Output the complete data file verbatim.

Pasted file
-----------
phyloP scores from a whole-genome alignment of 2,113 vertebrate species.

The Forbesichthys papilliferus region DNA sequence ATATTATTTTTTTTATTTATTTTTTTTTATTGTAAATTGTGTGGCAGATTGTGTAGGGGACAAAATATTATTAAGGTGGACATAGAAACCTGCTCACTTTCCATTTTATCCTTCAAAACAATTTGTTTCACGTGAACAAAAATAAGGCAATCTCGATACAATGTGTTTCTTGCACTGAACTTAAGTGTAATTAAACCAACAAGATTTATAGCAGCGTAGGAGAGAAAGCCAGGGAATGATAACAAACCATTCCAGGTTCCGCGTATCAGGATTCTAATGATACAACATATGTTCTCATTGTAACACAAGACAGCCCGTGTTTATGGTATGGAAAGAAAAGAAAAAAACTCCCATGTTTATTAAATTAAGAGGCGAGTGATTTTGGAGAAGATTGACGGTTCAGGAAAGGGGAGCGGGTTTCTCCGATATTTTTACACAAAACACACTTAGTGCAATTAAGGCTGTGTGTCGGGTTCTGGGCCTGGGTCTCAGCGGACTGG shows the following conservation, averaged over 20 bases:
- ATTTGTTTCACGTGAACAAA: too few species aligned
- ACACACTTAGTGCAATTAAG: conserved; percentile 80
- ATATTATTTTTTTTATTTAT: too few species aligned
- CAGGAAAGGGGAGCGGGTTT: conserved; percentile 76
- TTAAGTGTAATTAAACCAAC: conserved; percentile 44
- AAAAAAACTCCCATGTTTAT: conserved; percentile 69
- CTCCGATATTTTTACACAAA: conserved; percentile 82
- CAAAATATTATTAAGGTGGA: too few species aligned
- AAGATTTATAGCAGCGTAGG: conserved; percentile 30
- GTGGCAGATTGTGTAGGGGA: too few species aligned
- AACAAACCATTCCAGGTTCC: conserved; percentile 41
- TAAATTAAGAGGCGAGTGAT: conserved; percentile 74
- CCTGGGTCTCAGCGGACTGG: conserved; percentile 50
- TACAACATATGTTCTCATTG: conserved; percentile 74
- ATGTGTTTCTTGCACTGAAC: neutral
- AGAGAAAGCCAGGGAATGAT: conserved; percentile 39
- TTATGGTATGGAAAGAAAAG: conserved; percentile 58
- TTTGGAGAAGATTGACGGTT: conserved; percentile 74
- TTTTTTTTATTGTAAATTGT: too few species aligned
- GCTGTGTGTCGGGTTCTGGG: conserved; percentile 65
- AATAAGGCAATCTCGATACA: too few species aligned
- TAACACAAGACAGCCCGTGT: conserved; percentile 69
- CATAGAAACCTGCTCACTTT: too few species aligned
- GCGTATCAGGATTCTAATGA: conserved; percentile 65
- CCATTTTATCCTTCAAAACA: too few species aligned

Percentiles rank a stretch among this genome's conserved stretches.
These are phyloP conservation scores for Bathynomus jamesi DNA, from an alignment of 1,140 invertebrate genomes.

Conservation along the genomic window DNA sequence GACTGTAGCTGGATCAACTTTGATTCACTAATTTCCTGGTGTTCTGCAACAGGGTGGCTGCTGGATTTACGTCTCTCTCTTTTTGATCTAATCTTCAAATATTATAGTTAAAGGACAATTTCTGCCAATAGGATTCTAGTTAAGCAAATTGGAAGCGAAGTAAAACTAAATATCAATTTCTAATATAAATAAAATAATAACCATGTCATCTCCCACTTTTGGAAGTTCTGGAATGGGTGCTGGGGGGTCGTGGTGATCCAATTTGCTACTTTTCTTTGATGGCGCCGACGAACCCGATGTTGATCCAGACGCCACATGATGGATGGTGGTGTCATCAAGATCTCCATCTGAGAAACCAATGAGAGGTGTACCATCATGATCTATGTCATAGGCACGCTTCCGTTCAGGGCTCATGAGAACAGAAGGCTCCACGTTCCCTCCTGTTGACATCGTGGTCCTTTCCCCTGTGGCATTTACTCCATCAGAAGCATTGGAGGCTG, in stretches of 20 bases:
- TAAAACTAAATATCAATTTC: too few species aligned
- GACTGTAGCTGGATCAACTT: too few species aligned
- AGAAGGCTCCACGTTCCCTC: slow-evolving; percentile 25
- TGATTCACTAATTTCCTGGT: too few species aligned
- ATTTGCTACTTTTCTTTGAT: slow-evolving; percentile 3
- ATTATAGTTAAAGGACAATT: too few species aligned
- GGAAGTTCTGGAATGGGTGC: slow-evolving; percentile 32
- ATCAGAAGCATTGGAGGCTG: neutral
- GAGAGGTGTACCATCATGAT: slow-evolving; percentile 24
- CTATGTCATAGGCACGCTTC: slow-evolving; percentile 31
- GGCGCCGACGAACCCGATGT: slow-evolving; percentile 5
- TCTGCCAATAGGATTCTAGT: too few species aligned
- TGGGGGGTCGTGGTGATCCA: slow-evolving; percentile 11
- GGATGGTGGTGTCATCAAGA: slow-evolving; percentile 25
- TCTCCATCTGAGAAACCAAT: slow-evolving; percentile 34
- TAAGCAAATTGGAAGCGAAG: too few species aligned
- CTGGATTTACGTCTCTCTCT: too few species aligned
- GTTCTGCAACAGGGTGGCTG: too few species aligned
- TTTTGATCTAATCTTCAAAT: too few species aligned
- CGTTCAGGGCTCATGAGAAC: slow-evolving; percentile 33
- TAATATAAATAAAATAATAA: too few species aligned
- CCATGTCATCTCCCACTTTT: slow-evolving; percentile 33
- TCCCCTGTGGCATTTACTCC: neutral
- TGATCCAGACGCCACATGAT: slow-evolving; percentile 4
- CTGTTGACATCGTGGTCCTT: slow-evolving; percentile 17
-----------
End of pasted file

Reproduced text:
phyloP scores from a whole-genome alignment of 2,113 vertebrate species.

The Forbesichthys papilliferus region DNA sequence ATATTATTTTTTTTATTTATTTTTTTTTATTGTAAATTGTGTGGCAGATTGTGTAGGGGACAAAATATTATTAAGGTGGACATAGAAACCTGCTCACTTTCCATTTTATCCTTCAAAACAATTTGTTTCACGTGAACAAAAATAAGGCAATCTCGATACAATGTGTTTCTTGCACTGAACTTAAGTGTAATTAAACCAACAAGATTTATAGCAGCGTAGGAGAGAAAGCCAGGGAATGATAACAAACCATTCCAGGTTCCGCGTATCAGGATTCTAATGATACAACATATGTTCTCATTGTAACACAAGACAGCCCGTGTTTATGGTATGGAAAGAAAAGAAAAAAACTCCCATGTTTATTAAATTAAGAGGCGAGTGATTTTGGAGAAGATTGACGGTTCAGGAAAGGGGAGCGGGTTTCTCCGATATTTTTACACAAAACACACTTAGTGCAATTAAGGCTGTGTGTCGGGTTCTGGGCCTGGGTCTCAGCGGACTGG shows the following conservation, averaged over 20 bases:
- ATTTGTTTCACGTGAACAAA: too few species aligned
- ACACACTTAGTGCAATTAAG: conserved; percentile 80
- ATATTATTTTTTTTATTTAT: too few species aligned
- CAGGAAAGGGGAGCGGGTTT: conserved; percentile 76
- TTAAGTGTAATTAAACCAAC: conserved; percentile 44
- AAAAAAACTCCCATGTTTAT: conserved; percentile 69
- CTCCGATATTTTTACACAAA: conserved; percentile 82
- CAAAATATTATTAAGGTGGA: too few species aligned
- AAGATTTATAGCAGCGTAGG: conserved; percentile 30
- GTGGCAGATTGTGTAGGGGA: too few species aligned
- AACAAACCATTCCAGGTTCC: conserved; percentile 41
- TAAATTAAGAGGCGAGTGAT: conserved; percentile 74
- CCTGGGTCTCAGCGGACTGG: conserved; percentile 50
- TACAACATATGTTCTCATTG: conserved; percentile 74
- ATGTGTTTCTTGCACTGAAC: neutral
- AGAGAAAGCCAGGGAATGAT: conserved; percentile 39
- TTATGGTATGGAAAGAAAAG: conserved; percentile 58
- TTTGGAGAAGATTGACGGTT: conserved; percentile 74
- TTTTTTTTATTGTAAATTGT: too few species aligned
- GCTGTGTGTCGGGTTCTGGG: conserved; percentile 65
- AATAAGGCAATCTCGATACA: too few species aligned
- TAACACAAGACAGCCCGTGT: conserved; percentile 69
- CATAGAAACCTGCTCACTTT: too few species aligned
- GCGTATCAGGATTCTAATGA: conserved; percentile 65
- CCATTTTATCCTTCAAAACA: too few species aligned

Percentiles rank a stretch among this genome's conserved stretches.
These are phyloP conservation scores for Bathynomus jamesi DNA, from an alignment of 1,140 invertebrate genomes.

Conservation along the genomic window DNA sequence GACTGTAGCTGGATCAACTTTGATTCACTAATTTCCTGGTGTTCTGCAACAGGGTGGCTGCTGGATTTACGTCTCTCTCTTTTTGATCTAATCTTCAAATATTATAGTTAAAGGACAATTTCTGCCAATAGGATTCTAGTTAAGCAAATTGGAAGCGAAGTAAAACTAAATATCAATTTCTAATATAAATAAAATAATAACCATGTCATCTCCCACTTTTGGAAGTTCTGGAATGGGTGCTGGGGGGTCGTGGTGATCCAATTTGCTACTTTTCTTTGATGGCGCCGACGAACCCGATGTTGATCCAGACGCCACATGATGGATGGTGGTGTCATCAAGATCTCCATCTGAGAAACCAATGAGAGGTGTACCATCATGATCTATGTCATAGGCACGCTTCCGTTCAGGGCTCATGAGAACAGAAGGCTCCACGTTCCCTCCTGTTGACATCGTGGTCCTTTCCCCTGTGGCATTTACTCCATCAGAAGCATTGGAGGCTG, in stretches of 20 bases:
- TAAAACTAAATATCAATTTC: too few species aligned
- GACTGTAGCTGGATCAACTT: too few species aligned
- AGAAGGCTCCACGTTCCCTC: slow-evolving; percentile 25
- TGATTCACTAATTTCCTGGT: too few species aligned
- ATTTGCTACTTTTCTTTGAT: slow-evolving; percentile 3
- ATTATAGTTAAAGGACAATT: too few species aligned
- GGAAGTTCTGGAATGGGTGC: slow-evolving; percentile 32
- ATCAGAAGCATTGGAGGCTG: neutral
- GAGAGGTGTACCATCATGAT: slow-evolving; percentile 24
- CTATGTCATAGGCACGCTTC: slow-evolving; percentile 31
- GGCGCCGACGAACCCGATGT: slow-evolving; percentile 5
- TCTGCCAATAGGATTCTAGT: too few species aligned
- TGGGGGGTCGTGGTGATCCA: slow-evolving; percentile 11
- GGATGGTGGTGTCATCAAGA: slow-evolving; percentile 25
- TCTCCATCTGAGAAACCAAT: slow-evolving; percentile 34
- TAAGCAAATTGGAAGCGAAG: too few species aligned
- CTGGATTTACGTCTCTCTCT: too few species aligned
- GTTCTGCAACAGGGTGGCTG: too few species aligned
- TTTTGATCTAATCTTCAAAT: too few species aligned
- CGTTCAGGGCTCATGAGAAC: slow-evolving; percentile 33
- TAATATAAATAAAATAATAA: too few species aligned
- CCATGTCATCTCCCACTTTT: slow-evolving; percentile 33
- TCCCCTGTGGCATTTACTCC: neutral
- TGATCCAGACGCCACATGAT: slow-evolving; percentile 4
- CTGTTGACATCGTGGTCCTT: slow-evolving; percentile 17